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Opinions of Sunday, 27 November 2016

Columnist: Charlotte Handson

Labour laws in Ghana for the business starter

The main legislation governing industrial relations or employment matters is the Labour Act 2003, (Act 651). This Act came into force several years after Ghana gained independence in 1957. Before the promulgation of Act 651, the Industrial Relations Act (1960) Act 299 and few other related labour regulations governed Labour Relations.

Under the repealed Act 299, the Labour Department under the Ministry of Employment and Social Welfare was in charge of managing and settling industrial relations disputes in Ghana. However, under Act 651 that duty is now the prerogative of the National Labour Commission (NLC). Act 651 is a consensus document because it is a negotiated law where there was give and take by the Social Partners in Labour Relations.

The Social Partners comprise government as an employer, organised labour and employers organisations. The Act also brought a new face to labour management relations in Ghana, and combines industrial relations and industrial laws as well as good practices which have evolved over the years into one common statute.

One crucial aspect of the law is the fact that it applies to all workers as well as employers with the exception of the Ghana Armed Forces, Police Service, Prison Service and other security and Intelligence Agencies provided for under the Security and Intelligence Agencies Act 1996 (Act 526). Customs Excise and Preventive Service (CEPS) is also excluded by reason of a Supreme Court decision.

The employer who hires the service of a worker is required to fulfil some rights and obligations within the employment relationship in order to ensure that both parties coexist in a peaceful and harmonious working environment.

While section eight outlines the rights of the employer among others as to employ a worker, discipline, transfer, promote and terminate the employment of the worker, section nine imposes some duties or obligations on the employer such as to provide work and appropriate raw materials, machinery, equipment and tools, pay agreed remuneration per the contract of employment, take all practical steps to ensure the worker is free from risk and injury, develop human resources through capacity building, furnish the worker with a copy of a contract of the employment and also protect the interest of the workers.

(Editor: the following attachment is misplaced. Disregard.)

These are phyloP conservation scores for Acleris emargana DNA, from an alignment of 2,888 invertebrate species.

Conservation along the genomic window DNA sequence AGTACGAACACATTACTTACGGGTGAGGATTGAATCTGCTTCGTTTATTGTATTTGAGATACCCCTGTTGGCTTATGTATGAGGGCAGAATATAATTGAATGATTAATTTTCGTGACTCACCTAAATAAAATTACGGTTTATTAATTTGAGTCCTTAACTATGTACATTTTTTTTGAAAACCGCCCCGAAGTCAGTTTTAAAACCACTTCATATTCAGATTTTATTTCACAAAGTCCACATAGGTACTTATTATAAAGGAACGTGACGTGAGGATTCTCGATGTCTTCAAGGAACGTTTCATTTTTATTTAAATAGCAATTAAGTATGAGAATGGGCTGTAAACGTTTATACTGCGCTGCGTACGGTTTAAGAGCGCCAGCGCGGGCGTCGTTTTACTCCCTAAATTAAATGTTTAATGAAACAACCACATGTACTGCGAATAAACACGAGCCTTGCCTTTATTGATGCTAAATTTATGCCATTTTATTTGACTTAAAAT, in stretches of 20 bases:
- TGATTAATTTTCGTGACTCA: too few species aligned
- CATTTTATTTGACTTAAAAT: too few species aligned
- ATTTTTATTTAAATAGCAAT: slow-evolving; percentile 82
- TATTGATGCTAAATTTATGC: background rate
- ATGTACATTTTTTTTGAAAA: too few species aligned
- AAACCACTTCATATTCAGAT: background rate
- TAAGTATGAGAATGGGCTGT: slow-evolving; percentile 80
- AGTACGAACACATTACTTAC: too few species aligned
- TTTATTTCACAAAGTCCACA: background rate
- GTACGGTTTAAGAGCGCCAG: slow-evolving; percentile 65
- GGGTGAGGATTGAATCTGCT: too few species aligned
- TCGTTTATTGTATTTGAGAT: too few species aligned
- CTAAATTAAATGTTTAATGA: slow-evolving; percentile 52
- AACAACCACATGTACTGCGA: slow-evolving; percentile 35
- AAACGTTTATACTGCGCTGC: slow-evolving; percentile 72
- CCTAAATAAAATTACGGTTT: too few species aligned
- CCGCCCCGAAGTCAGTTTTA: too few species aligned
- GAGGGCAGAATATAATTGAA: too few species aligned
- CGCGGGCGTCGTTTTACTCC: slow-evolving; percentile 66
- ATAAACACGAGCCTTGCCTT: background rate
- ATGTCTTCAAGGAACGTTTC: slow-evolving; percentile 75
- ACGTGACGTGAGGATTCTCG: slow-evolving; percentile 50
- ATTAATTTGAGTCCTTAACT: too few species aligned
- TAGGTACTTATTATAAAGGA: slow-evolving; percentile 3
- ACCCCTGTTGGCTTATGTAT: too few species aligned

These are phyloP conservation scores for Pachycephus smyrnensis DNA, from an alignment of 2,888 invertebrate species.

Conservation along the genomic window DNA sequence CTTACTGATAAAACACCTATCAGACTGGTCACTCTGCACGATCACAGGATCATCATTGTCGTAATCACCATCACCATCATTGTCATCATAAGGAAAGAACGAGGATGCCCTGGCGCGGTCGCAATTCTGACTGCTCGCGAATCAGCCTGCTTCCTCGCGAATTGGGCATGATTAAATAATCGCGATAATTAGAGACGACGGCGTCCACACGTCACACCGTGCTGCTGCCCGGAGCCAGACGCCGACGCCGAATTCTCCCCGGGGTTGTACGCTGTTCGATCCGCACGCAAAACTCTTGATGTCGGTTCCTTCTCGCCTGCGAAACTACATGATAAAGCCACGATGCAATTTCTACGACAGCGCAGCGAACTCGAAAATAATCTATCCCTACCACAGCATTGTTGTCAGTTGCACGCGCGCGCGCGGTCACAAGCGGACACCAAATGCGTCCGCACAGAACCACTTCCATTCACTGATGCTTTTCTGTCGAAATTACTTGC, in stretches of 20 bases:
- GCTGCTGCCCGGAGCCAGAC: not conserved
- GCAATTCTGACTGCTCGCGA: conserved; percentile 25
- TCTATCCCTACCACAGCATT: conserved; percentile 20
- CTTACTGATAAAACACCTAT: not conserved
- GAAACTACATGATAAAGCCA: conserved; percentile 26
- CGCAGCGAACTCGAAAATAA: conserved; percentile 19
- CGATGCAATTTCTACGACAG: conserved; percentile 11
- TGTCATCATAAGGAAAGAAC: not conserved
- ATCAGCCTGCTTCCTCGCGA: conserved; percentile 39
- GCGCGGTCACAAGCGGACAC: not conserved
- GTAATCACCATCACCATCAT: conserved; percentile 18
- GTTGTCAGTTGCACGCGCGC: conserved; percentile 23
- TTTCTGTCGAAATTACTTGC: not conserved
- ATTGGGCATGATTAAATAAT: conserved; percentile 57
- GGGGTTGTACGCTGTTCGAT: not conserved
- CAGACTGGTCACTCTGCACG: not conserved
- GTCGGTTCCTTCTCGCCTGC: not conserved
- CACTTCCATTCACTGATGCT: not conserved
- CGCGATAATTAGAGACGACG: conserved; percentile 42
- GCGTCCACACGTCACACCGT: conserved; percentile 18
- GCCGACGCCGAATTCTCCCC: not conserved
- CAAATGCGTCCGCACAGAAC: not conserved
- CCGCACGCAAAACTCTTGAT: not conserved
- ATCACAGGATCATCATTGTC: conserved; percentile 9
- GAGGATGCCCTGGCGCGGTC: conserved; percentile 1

The law further provides in sections 12 and 13 the need for employers to furnish employees with written contract of employment and particulars within two months of engagement.

Basically the document is intended to outline the conditions of employment which also includes the right to agree and or negotiate wages and salaries, right to annual leave, right to a reasonable notice of termination of contract, grounds for termination, dismissal, redundancy among others.
Again, the contract of employment serves as a guide to regulate the employment relationship, and will become the reference document in the event that industrial disputes occur either in the court or at the NLC.

Business operators in Ghana therefore need to be familiar with the Labour Act 2003, (Act 651) in order to promote a harmonious industrial atmosphere for national development.

Ten years after the promulgation of the Labour Act 2003, Act 651, to enhance industrial relations practice in Ghana, the question that complainants have posed to the NLC is whether or not the employer is apprised of his/her obligations under the law. And if indeed the employer is well equipped with his/her duties as contained in the law. How come they continue to breach agreements reached between the parties or offered at the time of the employment relationship, engagement processes.

It is important to state that for every business starter, the employment relationship commences the moment an offer of employment is made and an acceptance is given. A contract of employment can be verbal or written. Once there is a working relationship, there is an agreement, and this agreement should be respected by the parties.

Unfortunately, it is evident from the NLC’s records that most entrepreneurs irrespective of their nationality start up businesses in Ghana and yet are not conversant with the Labour Act 2003, (Act 651), the law that regulates employer-employee relationships in the country. This lack of knowledge often leads entrepreneurs to the wrong side of the law thereby leading to losses.

Interestingly, when complaints are filed against such employers, the employer denies any form of employment relationship since in most cases such workers are paid on the “table top” and not through the formal means. Again, such workers are denied their Social Security and National Insuurace Trust (SSNIT) contributions, thus jeopardising their retirement benefits.

Further investigations reveal that those (employees) who demand for contracts of employment may sometimes lead to victimisation which is followed by a termination, threat of termination, resignation, redundancy, among others.

It is important that employers and employees appreciate their relationship as a partnership intended to achieve mutual interests and not one for which one party is out to take undue advantage of the other. A harmonious workplace leads to high productivity and the latter also leads to increased wages.

The writer is a Public Relations Officer, Ministry of Employment and Labour Relations, Accra

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